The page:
A Field Guide to Ugly Places
Note: Not suitable for younger children.
A Field Guide to Ugly Places – Excerpt
The Friday after Marlene upped and went, Jamie Barton sat on an overturned barrel in the midst of the abandoned industrial park, feeling more lost than he had ever believed he could be. The bones of the dead factories—sagging asbestos and rusted iron spars—threw cold shadows onto the cracked concrete, loose bricks, and thin, black puddles that surrounded him. Scarcely twenty feet in front of him, a dozen kingfishers skimmed low over the chemical-streaked water in the culvert. He’d never seen even one kingfisher before; now there were a full dozen. If his heart hadn’t been broken, Jamie reckoned he might have been amazed.
The sky had been gray and wet until that moment, but as the kingfishers darted by, a crack of pale blue split the clouds. From each bird’s beak, something fell. Something that flashed silvery and sleek in the air before hitting the foamy, yellow water and slipping from sight.
Fish, Jamie thought, and then didn’t think much else for a while.
He’d had his first job over there, in the factory on the other side of the concrete culvert, sweeping metal turnings and oil from under the lathes, eight hours a day for $3.35 an hour. The factory had been closed these last four years, of course, left to decay like the rest of the industrial park, and the building had slumped into sad ruin. Its corrugated metal roof had collapsed, and black squares gaped where panels had fallen in. The walls were scrawled with graffiti; the doors had been boarded over, then later kicked in. Water pooled between the heaps of bricks and the rusting fossils of machinery.
Recession, the bosses had said as they’d closed it all down and driven away in their slick BMWs, leaving Jamie and two and a half thousand others with far more leisure time than any politician had ever promised. Truth was, Jamie had spent most of that time in one bar or another.
When he’d been twelve, Jenny Harris had shown him her bra. She’d done it in the shadow of the industrial park’s truck depot. Jamie had wanted to see what was under her bra, but she hadn’t let him see that until five years later. Once, he’d thought he would marry Jenny Harris. Then Marlene had come along, and he’d forgotten all about Jenny. Last Jamie had heard, Jenny had shown what was under her bra to one of the suits in a BMW and found her way right out of town.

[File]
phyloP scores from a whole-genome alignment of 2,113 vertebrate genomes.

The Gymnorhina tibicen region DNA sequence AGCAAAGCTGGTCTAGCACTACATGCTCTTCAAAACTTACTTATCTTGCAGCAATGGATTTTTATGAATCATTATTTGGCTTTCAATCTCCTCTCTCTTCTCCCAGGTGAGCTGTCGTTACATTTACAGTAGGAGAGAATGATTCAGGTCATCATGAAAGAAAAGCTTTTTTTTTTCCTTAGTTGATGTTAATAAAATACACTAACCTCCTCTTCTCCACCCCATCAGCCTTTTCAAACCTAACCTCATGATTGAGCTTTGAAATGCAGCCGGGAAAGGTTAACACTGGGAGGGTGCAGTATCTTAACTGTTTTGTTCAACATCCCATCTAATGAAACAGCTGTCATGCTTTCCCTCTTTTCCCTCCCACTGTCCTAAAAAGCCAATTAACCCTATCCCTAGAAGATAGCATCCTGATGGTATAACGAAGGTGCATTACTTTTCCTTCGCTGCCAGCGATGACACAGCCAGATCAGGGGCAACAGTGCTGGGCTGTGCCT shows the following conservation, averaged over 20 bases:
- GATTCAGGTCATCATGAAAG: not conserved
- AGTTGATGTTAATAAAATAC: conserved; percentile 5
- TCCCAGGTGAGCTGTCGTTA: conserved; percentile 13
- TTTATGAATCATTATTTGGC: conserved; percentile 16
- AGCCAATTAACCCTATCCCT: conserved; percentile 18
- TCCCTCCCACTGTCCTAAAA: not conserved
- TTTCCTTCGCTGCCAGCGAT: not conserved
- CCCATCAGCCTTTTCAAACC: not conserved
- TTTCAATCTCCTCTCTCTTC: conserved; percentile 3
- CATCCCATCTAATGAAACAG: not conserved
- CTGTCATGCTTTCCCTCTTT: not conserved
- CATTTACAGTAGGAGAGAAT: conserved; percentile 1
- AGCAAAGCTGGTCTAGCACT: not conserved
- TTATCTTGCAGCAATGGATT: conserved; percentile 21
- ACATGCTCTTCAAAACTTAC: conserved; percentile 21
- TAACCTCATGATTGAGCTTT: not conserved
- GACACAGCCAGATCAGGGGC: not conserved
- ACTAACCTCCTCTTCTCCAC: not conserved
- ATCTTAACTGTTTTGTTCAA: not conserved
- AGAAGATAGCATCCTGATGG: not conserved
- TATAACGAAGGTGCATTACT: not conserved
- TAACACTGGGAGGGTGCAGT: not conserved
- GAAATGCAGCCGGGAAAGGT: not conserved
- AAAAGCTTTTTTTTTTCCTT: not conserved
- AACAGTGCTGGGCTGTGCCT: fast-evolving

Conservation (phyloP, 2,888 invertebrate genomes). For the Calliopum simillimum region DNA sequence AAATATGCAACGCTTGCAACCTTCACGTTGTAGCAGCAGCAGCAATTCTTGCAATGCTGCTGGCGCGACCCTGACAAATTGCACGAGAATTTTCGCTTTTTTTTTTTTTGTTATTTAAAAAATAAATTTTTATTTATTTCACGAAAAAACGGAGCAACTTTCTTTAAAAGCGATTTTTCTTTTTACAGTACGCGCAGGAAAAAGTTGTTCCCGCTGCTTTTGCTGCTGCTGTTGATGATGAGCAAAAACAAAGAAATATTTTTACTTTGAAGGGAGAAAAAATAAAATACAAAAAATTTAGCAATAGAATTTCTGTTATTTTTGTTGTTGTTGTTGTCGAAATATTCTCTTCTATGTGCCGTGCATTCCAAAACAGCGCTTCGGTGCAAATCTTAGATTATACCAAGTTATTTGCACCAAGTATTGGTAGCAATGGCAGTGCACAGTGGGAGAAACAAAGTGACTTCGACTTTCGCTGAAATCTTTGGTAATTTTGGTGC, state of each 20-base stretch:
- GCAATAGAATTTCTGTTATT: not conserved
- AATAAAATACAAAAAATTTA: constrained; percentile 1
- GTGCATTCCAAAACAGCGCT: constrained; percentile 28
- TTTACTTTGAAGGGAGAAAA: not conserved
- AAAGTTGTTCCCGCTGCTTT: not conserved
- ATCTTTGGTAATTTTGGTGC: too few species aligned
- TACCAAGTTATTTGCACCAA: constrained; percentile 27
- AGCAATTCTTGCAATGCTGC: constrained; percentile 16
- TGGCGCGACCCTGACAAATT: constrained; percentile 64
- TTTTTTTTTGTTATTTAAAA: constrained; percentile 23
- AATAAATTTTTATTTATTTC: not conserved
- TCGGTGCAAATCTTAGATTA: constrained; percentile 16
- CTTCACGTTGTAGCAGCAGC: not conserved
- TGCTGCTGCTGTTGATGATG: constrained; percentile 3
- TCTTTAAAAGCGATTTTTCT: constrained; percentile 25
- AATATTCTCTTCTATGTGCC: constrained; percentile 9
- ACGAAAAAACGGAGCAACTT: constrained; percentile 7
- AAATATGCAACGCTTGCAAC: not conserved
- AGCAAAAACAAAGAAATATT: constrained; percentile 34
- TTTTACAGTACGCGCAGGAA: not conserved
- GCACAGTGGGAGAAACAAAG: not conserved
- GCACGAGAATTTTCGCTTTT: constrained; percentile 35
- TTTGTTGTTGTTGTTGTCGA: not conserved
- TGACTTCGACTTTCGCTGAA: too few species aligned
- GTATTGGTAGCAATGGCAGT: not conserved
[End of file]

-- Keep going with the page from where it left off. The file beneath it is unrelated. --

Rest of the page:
Now Marlene was gone too. Fifteen damned years of graft and compromise, then bang! she was gone. He felt like a balloon with half its helium gone, limp and caught on thorns.
“You come here often?”
The voice had come from behind him. Jamie twisted his neck to see who had spoken. Sunlight had snuck in through that crack in the sky, so he had to squint to see.
A woman was standing there, looking down at him. She stepped around the barrel so he didn’t have to squint anymore. He guessed she was in her mid-forties, ten years older than Jamie. Maybe a bit more. She was wearing blue overalls. They were streaked with oil. The oil had gotten into her hair, too. Jamie figured her hair might be brown like old wood under that dirt, but he couldn’t quite tell. It hung loose and ragged to just below her neck.
“From time to time,” he said. “You?”
“Not for a while.” She lifted up a transparent plastic bag. He could see sandwiches neatly wrapped in waxed paper inside. “Mind if I join you?”
Jamie scooted along the barrel. “Please yourself.”
She sat close. Their hips just touched. She was soft beneath the overalls in a way that Marlene, with her four days a week down at the gym, never had been. A real woman, Jamie’s mother would have called this one. A woman who wasn’t afraid to put on a few honest pounds.
“I used to work around here,” the woman said by way of explanation. “Before your time, I’d guess.” She softened it with a smile.
“So where do you work now?” Jamie asked.
“Round about. I’m thinking about starting here again.”
Jamie frowned. “There’s work here?”
“God, yeah.” She unwrapped her sandwiches with hands that still showed oil beneath the fingernails, and offered him one. “Hungry?”
He was. He hadn’t eaten all week. He’d drunk a fair bit, but that didn’t fill a man’s stomach the same way.
Jamie took a bite. Cheese and pickle on white bread.
“The food of the gods,” he said.
“Cheap,” she said.
Continue reading this story in Bone Roads: Nine Stories of Magic and Wonder.